In this video we discuss relative grit sizes and the uses for each.
We created this video to help explain the differences in grit particle size.
These four blocks here were designed to show the relative size of the different grits. This is a 220 grit, 600 grit, 1000 grit, and an 8000 grit. You can see there is a great disparity in size.
Right here would be something we might call an extra course grit. The relative size of this one compared to our smallest one is obviously very large, and this one we might call a 220 grit with a 60 micron particle size.
If we compare that to our next step here, this one would be 600 grit with a 25 micron particle size. So as you can see it is quite a bit smaller, so basically this one (220 grit) is used for very coarse sharpening, and this one (600 grit) is to further refine the edge.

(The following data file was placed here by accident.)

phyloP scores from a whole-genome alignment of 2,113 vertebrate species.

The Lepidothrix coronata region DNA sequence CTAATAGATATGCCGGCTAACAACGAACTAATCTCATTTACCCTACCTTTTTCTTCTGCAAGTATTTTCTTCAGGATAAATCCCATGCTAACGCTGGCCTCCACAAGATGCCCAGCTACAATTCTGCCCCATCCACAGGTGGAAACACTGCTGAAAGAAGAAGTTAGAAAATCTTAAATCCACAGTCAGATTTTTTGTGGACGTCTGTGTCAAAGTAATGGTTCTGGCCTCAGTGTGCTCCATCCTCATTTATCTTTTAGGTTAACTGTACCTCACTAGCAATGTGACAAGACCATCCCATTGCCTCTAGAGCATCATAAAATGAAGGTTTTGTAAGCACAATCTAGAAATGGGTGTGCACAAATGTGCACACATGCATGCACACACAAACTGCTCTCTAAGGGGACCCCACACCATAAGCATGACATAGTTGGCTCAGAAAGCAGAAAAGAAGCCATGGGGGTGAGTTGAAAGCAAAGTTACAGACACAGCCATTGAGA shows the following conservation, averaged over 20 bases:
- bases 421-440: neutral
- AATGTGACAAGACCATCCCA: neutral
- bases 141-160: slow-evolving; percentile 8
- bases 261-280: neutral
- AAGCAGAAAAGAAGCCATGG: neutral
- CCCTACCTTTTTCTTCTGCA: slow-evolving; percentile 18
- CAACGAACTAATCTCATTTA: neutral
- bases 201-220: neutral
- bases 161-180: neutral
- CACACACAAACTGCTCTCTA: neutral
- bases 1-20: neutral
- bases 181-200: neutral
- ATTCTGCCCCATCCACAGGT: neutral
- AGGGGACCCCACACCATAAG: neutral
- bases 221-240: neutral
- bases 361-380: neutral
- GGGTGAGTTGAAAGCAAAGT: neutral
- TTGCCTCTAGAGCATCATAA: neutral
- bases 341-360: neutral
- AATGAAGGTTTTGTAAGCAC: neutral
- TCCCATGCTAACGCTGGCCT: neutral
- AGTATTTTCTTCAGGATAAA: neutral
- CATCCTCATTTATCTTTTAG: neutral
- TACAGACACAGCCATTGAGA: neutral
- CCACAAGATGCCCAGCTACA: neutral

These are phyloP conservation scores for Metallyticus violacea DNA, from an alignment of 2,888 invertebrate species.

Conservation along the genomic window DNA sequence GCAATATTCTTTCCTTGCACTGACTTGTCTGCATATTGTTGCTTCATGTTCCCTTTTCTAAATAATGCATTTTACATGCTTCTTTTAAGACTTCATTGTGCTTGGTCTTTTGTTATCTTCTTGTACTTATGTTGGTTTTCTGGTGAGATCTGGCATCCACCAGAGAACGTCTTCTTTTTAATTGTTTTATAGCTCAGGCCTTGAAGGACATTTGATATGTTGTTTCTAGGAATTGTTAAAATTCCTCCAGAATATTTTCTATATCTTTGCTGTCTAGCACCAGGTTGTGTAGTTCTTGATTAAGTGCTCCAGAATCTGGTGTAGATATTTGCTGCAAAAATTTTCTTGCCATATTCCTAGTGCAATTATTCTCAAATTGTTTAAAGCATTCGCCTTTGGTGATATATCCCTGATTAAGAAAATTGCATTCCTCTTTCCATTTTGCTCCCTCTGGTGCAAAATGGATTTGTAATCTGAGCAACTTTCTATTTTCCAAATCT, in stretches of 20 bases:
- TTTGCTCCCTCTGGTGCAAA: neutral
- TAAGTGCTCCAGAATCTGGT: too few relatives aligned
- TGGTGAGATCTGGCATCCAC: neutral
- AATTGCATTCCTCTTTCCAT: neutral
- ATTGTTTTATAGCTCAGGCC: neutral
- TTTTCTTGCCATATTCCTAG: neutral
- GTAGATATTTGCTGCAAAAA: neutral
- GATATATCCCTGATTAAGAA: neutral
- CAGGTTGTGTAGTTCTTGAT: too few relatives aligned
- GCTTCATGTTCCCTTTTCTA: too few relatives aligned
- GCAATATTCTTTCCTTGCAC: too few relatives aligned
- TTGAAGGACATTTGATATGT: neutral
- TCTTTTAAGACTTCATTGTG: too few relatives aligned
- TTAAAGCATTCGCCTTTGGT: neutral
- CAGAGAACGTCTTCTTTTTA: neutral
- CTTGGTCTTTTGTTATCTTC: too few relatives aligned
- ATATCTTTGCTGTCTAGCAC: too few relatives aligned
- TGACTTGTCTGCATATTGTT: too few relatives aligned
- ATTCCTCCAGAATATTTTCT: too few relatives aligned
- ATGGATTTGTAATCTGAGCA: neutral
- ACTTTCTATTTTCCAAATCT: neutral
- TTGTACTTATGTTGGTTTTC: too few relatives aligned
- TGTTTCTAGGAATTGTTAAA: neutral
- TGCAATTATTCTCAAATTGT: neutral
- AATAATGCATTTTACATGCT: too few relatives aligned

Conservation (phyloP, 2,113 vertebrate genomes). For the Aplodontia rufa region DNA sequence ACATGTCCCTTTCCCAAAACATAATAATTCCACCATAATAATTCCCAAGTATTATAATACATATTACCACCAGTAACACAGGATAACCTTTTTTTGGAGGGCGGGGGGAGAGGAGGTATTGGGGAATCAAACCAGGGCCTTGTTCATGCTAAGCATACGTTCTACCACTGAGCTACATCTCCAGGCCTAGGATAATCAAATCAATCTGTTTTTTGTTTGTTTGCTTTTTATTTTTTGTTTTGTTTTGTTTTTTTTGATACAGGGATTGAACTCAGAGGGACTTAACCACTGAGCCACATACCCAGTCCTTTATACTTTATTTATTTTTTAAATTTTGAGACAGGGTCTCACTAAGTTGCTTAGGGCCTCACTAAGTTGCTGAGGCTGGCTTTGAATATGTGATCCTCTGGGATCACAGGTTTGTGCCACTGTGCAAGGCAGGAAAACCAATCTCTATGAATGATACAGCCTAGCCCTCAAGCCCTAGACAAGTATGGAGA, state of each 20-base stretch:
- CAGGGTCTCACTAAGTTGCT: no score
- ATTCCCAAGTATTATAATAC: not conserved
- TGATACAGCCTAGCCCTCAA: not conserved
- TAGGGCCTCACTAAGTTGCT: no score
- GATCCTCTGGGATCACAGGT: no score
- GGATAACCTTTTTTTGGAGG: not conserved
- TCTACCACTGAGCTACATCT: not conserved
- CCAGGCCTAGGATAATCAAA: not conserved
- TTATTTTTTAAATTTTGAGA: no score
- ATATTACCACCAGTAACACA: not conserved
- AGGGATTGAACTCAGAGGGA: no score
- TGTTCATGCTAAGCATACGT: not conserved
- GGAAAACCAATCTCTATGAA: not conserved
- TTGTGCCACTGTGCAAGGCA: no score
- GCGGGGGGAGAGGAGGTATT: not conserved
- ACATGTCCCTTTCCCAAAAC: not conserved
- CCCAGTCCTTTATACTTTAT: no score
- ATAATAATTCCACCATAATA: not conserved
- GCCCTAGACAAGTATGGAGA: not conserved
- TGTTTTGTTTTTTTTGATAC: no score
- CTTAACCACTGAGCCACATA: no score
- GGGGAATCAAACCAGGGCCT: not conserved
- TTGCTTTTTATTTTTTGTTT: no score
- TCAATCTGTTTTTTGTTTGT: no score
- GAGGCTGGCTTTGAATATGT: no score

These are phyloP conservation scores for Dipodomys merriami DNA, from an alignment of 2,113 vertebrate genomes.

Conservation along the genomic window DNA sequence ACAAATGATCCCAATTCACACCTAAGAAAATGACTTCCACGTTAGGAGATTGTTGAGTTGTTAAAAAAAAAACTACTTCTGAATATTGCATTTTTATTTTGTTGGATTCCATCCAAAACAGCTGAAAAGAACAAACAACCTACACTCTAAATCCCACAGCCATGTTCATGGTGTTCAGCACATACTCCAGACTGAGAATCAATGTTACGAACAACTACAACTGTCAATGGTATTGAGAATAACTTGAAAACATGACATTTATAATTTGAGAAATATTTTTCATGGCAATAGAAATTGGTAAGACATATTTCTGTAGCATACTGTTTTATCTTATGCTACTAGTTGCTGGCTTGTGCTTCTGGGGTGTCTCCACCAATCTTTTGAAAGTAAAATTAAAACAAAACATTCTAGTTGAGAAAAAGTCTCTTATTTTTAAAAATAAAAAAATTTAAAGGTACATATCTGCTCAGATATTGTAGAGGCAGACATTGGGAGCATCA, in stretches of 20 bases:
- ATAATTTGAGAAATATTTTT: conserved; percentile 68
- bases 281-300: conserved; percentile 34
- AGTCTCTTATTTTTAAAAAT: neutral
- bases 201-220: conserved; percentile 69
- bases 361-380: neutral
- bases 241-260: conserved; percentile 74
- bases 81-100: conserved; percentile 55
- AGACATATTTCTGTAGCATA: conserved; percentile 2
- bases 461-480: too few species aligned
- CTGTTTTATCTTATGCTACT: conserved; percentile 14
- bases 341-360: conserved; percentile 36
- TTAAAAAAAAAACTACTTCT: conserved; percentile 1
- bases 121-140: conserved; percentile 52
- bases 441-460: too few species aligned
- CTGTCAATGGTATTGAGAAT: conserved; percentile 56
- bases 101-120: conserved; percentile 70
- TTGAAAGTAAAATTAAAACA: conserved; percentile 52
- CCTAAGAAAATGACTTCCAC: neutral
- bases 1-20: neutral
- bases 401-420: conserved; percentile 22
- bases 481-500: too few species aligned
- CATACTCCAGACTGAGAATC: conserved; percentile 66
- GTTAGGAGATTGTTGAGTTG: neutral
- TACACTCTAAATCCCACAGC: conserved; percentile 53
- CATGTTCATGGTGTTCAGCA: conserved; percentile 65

And then each of your subsequently smaller stones and corresponding grit sizes. This one here would be equivalent to 1000 grit. And this one here would be 8000 grit. So obviously this one (8000 grit) is going to leave a very polished looking edge, and this one (220 grit) is going to leave a very coarse edge. This one here (8000 grit) cannot be used to do the job of this one here (220 grit); you're going to be there all day trying to sharpen your knife.
You start with this one (220 grit) and progress down to the finer ones. If you have a dull edge you wouldn't want to start with one of these finer ones. As you can see, just in relative size this one (8000 grit) would take considerably longer.
If you have any questions about what grit you should use, please just give us a call: 1-800-351-8234